a. Does an employer have a legal duty to use reasonable care to safeguard sensitive personal information of its employees when the employer chooses to store such information on an internet accessible computer system?

b. Does the economic loss doctrine permit recovery for purely pecuniary damages which result from the breach of an independent legal duty arising under common law, as opposed to the breach of a contractual duty?

Id., at *5.

The Supreme Court initially found that “this case is one involving application of an existing duty to a novel factual scenario, as opposed to the imposition of a new, affirmative duty requiring analysis of the Althaus factors.” Id., at *7. Ultimately, the Court agreed with the employees “that, in collecting and storing Employees’ data on its computer systems, UPMC owed Employees a duty to exercise reasonable care to protect them against an unreasonable risk of harm arising out of that act.” Id., at *8. UPMC’s requirement that the employees provide certain personal information and UPMC ultimate failure to use adequate security measures constituted affirmative conduct that created a duty.

After finding that a duty in fact existed, the Court turned to the economic loss doctrine. Here the Pennsylvania Supreme Court found that the doctrine is not a blanket prohibition of negligence claims seeking purely economic damages. Id., at *13. “[I]f the duty arises independently of any contractual duties between the parties, then a breach of that duty may support a tort action.” Id. The Court concluded that because the employees asserted a viable common law duty for UPMC to act with reasonable care in the collection and storage of employee data outside of any contractual obligations, the employees’ claim could proceed forward and was not barred by the economic loss doctrine. Id., at *15.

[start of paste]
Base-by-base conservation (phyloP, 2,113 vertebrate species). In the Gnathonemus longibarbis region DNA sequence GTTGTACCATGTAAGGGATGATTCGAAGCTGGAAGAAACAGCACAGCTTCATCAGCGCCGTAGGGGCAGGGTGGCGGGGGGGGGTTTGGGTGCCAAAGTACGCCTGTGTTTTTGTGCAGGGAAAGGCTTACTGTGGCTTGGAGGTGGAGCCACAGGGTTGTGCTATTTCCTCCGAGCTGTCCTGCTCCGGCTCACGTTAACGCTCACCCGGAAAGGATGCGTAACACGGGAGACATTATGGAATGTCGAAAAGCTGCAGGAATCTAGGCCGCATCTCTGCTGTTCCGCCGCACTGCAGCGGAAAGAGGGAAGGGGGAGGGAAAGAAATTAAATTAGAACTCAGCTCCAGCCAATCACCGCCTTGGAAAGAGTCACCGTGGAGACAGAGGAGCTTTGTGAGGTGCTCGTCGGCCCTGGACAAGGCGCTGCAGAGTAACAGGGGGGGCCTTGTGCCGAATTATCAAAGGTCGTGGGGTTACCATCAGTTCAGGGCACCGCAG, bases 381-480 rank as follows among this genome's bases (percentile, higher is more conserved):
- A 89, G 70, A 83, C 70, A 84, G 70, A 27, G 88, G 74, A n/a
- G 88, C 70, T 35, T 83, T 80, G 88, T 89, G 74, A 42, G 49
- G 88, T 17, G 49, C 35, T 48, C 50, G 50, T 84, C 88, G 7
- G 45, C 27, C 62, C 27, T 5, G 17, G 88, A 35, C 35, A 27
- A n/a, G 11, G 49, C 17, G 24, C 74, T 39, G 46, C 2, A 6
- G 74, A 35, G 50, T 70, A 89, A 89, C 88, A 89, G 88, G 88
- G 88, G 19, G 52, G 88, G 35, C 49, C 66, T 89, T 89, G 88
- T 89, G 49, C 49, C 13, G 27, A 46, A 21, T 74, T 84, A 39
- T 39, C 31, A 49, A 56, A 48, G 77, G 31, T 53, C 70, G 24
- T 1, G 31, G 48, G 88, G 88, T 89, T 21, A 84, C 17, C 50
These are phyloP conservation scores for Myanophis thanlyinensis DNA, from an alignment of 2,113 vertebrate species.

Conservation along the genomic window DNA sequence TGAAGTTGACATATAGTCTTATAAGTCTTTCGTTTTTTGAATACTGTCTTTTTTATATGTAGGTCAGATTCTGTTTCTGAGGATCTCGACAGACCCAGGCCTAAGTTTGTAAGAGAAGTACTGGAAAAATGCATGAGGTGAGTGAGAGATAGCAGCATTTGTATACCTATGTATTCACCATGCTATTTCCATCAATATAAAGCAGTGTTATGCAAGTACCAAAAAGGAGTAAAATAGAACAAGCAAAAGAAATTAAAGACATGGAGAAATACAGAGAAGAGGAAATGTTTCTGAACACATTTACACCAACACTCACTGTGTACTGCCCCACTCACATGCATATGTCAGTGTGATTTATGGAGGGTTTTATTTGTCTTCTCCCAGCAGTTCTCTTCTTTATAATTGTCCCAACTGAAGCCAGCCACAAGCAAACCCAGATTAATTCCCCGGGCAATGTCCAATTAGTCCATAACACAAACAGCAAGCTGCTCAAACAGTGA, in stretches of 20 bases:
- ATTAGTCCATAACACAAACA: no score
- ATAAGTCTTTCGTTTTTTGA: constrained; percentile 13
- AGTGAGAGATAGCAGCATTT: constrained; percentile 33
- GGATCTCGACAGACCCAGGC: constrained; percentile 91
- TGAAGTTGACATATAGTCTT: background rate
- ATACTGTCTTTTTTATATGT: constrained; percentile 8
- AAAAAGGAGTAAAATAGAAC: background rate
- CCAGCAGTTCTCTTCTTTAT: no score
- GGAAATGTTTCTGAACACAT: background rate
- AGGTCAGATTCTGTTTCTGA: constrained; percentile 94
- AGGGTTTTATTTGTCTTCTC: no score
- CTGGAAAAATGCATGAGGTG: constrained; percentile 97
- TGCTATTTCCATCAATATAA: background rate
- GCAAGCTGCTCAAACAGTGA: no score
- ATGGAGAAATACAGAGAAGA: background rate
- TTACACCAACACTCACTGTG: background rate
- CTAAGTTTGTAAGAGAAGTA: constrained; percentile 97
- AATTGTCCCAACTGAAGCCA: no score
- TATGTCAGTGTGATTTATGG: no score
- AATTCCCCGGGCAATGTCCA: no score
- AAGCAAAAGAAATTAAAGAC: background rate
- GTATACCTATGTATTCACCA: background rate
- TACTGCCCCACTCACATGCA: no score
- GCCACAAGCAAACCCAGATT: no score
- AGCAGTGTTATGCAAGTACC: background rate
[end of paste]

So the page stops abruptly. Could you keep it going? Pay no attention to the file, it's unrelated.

Dittman is a wake-up call for companies, who often focus more on the security of customer and client data, and not on their employee data. Ultimately, this decision paves the way for claims to be brought by employees of companies when personal data is subject to a cybersecurity breach. Additionally, it could potentially open the door to lawsuits, contractual or otherwise, where a company requires its customers or end-users to provide personal information in exchange for a service — which is often the case for the use of certain applications or other online products.

Whether UPMC is found to have breached its duty of care remains to be seen. Determining what is “reasonable” in protecting employee data – or any data for that matter – is an unknown. There are mechanisms that are more reasonable than others – hashing passwords, access controls, encryption – to name a few. But, what exactly will be considered “reasonable” is still open for discussion. The best course of action: be prepared and take security seriously!

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Nothing contained in this blog should be construed as creating an attorney-client relationship or providing legal advice of any kind. If you have a legal issue regarding cybersecurity, domestic or international data privacy, or electronic discovery, you should consult a licensed attorney in your jurisdiction.